If two vehicles are identical, except for one weighing twice as much as the other vehicle, and they roll down a hill, which car reaches the bottom first? Neglect air resistance. Assume the extra mass is in the body of the vehicle. 13 AnswersThey get there at the same time.The heavier car reaches the bottom first because the rotating inertia (wheels) of that car makes up a smaller percentage of of its mass. This is why the question mention /where/ the extra mass of the heavier car is.Heavier vehicle reaches first. Because the wheel of heavier vehicle have a bigger angular acceleration due to heavier body weight.Show More ResponsesConsidering the wheels to be a small part of the vehicle mass, and neglecting external force, here air resistance, Law of conservation of energy is applicable. Mgh = ½ Mv^2 + ½ Iω^2 assuming ½Iω^2 to be a very small quantity considering mass of the vehicle, we can neglect the same. Thus, velocity square is directly proportional to twice the product of g*h, as mass cancels out in the above equation. Thus, velocity is seen to be independent of the mass of the vehicle, and thus both of them will reach at the same velocity.from an energy standpt PE = KE + Work PE= KE(tran) + KE(rot) + work m(overall)gh= 1/2m(overall)v^2+#wheels*(1/2(m(wheel)*radius^2)*angularvelocity^2)+ m(overall)*g*h*cos(angle of slope)*dist so if we take out all mass overall... and some algebra v^2 = 2[ gh - #wheel*(1/2*(mwheel/moverall)*radius^2*angularvelocity^2)- ghcos(theta)*d] terminal velocity is dependent on mwheel/moverall, if car is heavy on body, theoretically it should be faster than a lighter car.The vehicles are no longer identical.how long is the hill? if short - light car will reach first. if long enough, then heavy car (which has lower acceleration, but can attain higher terminal velocity) -- heavy car must overcome greater inertial delay at top of hill, so gets a slower start.Light weigh car reach first, because the heavier body vehicle will stop the rotation by its mass itselfThey reach at the same time. Assuming the mass is included in the body and minimal friction and no air resistance, mass will not be a factor. PE will be completely transformed to KE by the bottom of hill meaning mgh=.5mv^2, mass cancels out meaning mass doesn't matter. This is similar to dropping a feather and a bowling ball on the moon. No air resistance so they hit the ground at same time. Don't over think it. That's the worst thing you can do in an interview.Same time... Don't listen to the rest of the shmos what we are really worried about here are the cars acceleration From FDB: F = ma = mgcos(theta) - FrictionForce = mgcos(theta) - mu*NormalForce = mgcos(theta) - mu*mgsin(theta) Divide both sides by m, and there is no mass left in equation... just a = gcos(theta) - mu*gsin(theta) Therefore, the equation is independent of mass and they arrive at the same time.They should reach to the bottom at the same time. The solution is as follows: Based on "Law of conservation of energy", assuming the mass of both vehicles are M1 = m, M2 = 2m, where, the velocity for both vehicles are v_1 and v_2, and angular velocity for both vehicles are omega_1 and omega_2, the inertia for both vehicles are J1 and J2. The height of hill is h The equations are listed as: M1*g*h = 1/2 * M1 * (v_1^2) + 1/2 * J1 * (omega_1^2) (1) M2*g*h = 1/2 * M2 * (v_2^2) + 1/2 * J2 * (omega_2^2) (2) Note that rolling is in the plane of X-Z about Y-axis, based on "Parallel Axis Theorem", Jyy = 1/12 * M * R^2, where R is defined as the half width of the vehicle. Thus, J1 = 1/12 * M1 * R^2; J2 = 1/12 * M2 * R^2, due to both vehicle are identical in shape. Also, v_1 = R*omega_1; v_2 = R*omega_2; substituting M1, M2, J1, J2, v_1, v_2, into (1) and (2), such that: omega_1 = omega_2 = sqrt(2*g*h/(R+1/12)) (unit: rad/sec). Therefore, v_1 = v_2 = R*sqrt(2*g*h/(R+1/12)) (unit: m/sec); Assuming the length of slope from the top to the bottom is "L", the time ("T") for both vehicle rolling to the bottom is: T = L/v_1 = L/v_2 = L/(R*sqrt(2*g*h/(R+1/12))) (unit: sec). In conclusion, these two vehicles will spend identical time on rolling to the bottom.Angle of the hill? Has the car the same bearing size in the wheels? Much mass is more radial load and then more friction. The question needs to be more specific.The two vehicles are identical, so both have the same power plants, and if they are rolling under power with the same control settings they will reach there at the same time.

Feb 22, 2013

Mar 9, 2012

### Mechanical Engineer at Intel Corporation was asked...

Dec 6, 2013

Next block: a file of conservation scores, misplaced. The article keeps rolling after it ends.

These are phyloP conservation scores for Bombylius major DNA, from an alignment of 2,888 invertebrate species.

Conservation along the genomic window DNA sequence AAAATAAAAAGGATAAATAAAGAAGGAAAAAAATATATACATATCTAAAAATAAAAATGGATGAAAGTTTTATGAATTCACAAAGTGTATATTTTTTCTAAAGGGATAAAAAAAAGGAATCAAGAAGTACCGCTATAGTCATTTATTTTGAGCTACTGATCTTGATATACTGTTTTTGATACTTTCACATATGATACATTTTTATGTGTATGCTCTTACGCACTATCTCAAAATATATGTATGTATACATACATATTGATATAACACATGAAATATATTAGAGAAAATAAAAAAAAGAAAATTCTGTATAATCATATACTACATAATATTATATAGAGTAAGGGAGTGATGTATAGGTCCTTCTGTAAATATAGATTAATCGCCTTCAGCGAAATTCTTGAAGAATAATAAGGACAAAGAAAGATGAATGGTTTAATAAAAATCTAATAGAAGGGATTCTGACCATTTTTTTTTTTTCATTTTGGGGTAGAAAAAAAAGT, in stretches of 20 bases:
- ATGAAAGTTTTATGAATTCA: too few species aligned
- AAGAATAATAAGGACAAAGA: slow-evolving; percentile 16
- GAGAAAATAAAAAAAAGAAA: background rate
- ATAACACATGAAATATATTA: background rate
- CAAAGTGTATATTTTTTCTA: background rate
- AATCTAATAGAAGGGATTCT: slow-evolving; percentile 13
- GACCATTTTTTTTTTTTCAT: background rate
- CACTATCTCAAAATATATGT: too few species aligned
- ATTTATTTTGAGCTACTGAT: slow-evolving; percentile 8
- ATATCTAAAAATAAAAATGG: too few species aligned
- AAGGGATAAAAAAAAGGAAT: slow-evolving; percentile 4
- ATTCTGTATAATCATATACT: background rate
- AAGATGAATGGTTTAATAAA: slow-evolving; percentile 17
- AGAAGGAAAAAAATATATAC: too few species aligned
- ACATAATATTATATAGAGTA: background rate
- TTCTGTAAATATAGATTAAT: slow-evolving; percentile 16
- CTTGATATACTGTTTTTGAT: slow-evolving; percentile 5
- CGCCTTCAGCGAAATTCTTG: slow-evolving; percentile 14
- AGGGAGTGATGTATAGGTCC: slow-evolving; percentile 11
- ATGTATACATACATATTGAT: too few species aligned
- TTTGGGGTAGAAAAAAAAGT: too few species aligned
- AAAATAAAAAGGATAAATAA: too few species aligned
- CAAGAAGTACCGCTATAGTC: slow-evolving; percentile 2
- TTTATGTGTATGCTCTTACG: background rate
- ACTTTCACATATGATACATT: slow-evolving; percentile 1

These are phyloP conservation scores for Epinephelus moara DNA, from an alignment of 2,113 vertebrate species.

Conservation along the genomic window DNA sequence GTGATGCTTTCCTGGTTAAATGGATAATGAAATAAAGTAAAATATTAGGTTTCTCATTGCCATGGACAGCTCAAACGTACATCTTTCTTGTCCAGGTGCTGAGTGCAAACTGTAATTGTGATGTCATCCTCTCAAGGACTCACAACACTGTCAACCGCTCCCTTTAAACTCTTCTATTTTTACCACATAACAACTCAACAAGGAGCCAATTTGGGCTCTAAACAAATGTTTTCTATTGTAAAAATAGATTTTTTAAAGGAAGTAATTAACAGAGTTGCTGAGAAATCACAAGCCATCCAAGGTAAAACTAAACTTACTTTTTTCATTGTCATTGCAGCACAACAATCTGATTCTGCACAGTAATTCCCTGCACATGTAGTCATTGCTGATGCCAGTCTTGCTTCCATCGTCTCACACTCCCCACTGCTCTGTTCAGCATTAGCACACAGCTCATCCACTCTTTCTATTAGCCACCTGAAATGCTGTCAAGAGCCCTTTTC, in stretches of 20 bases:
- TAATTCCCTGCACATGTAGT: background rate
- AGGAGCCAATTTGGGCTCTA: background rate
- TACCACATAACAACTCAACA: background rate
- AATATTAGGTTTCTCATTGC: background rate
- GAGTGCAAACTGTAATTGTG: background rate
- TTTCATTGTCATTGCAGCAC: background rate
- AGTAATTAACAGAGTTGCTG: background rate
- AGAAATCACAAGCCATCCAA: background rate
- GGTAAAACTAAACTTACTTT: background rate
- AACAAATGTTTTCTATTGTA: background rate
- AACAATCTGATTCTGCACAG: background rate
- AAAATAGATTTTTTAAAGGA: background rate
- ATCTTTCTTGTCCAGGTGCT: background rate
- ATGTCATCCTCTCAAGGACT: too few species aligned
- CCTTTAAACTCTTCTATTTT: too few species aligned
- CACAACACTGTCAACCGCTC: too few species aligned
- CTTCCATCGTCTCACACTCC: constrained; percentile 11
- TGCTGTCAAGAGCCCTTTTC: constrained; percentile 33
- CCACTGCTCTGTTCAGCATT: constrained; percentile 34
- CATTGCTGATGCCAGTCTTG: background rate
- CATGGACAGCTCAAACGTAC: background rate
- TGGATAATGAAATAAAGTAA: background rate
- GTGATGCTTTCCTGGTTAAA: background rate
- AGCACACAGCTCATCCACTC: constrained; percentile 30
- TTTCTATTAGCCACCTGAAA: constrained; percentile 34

in a boat on a lake with a rock, throw the rock in the water which way does the water level move? here is a memory card- what is it made out of and how was it made?8 Answersdown (if density of rock > water), true for most rocksAnswer 0 = down ?? No. Up. The rock displaces water in the lake to move up.Actually the water initially has a circular pattern of vertical waves since water in mostly incompressible ...Show More ResponsesArchimedes Principal. Weight of rock is displacing water upwards when in the boat. When in the water it is displacing its volume. Water has to go down since the density of most rocks > waterDown. If rock is solid, which means the volume of the boat below the water level cannot be fully filled by the rock.the water level goes down. Think about an extreme case. You have an small item made of the worlds most dense material in the hull of the boat. Even though the volume of the item is small the weight is very heavy. This pulls the boat down and since the volume that the boat displaces will be much higher then that of the small item, when the item is thrown over board, the boat lifts further out of the water displacing less water causing the level to decrease.no change in water level. it will be the same as it was when the rock was on the boat.Water level goes down, since boat gets lighter on removing any size of rock in turn making the boat go up and water level go down than initial measured level.

### Mechanical Engineer at Tesla was asked...

Jan 21, 2012
 You're in a row boat, which is in a large tank filled with water. You have an anchor on board, which you throw overboard. Does the water level in the tank rise or fall? 6 AnswersWater level in the tank will fall. because amount of water displaced by Anchor on board is larger than amount of water displaced by Anchor thrown overboard.Actually I feel the water level won't change. Since, the anchor is thrown from the boat there are two situations. a. Before being thrown : The anchor is in the boat and it's weight is accounted by the volume submerged. b. After being thrown: The anchor is now transferred from the boat to the tank. So even though the water level increases, the volume of the boat submerged, decreases. In essence one balances the other and there shouldn't be any change in the water level.Depends on the size and weight of the anchor.Show More ResponsesBy Archimedes Principle, water is displaced by Anchor's volume. Putting a new anchor down, and assuming that will not affect the boat's relative position with the water level, more water is displaced. The volume of water equals to the volume of anchor. You can even find the amount by mass of water being displaced by running volume x rho. This answer assumes no ripple effects. Assumes any the person's motion does not cause boat to move its height position at all.Not enough information to determine the answer. If the anchor is attached to the boat and does not rest on the bottom of the tank, the water would rise since the displacement caused by the boat wouldn't change, but you are adding the volume of the anchor..When an object is submerged in water , the lift/buoyant force on it is equal to the weight of water displaced. Case 1 Mw1*g = (Mb +Ma)*g ; Mw = dw*(A*h1) h1 = (Mb+Ma)/(dw) Case 2 , Boat is floating and anchor is completely submerged. h2 = (Mb)/(dw) +Ma/(d_steel) , where d_steel is density of steel > density of water (dw) clearly h2 < h1 , so the water level falls

Jul 14, 2009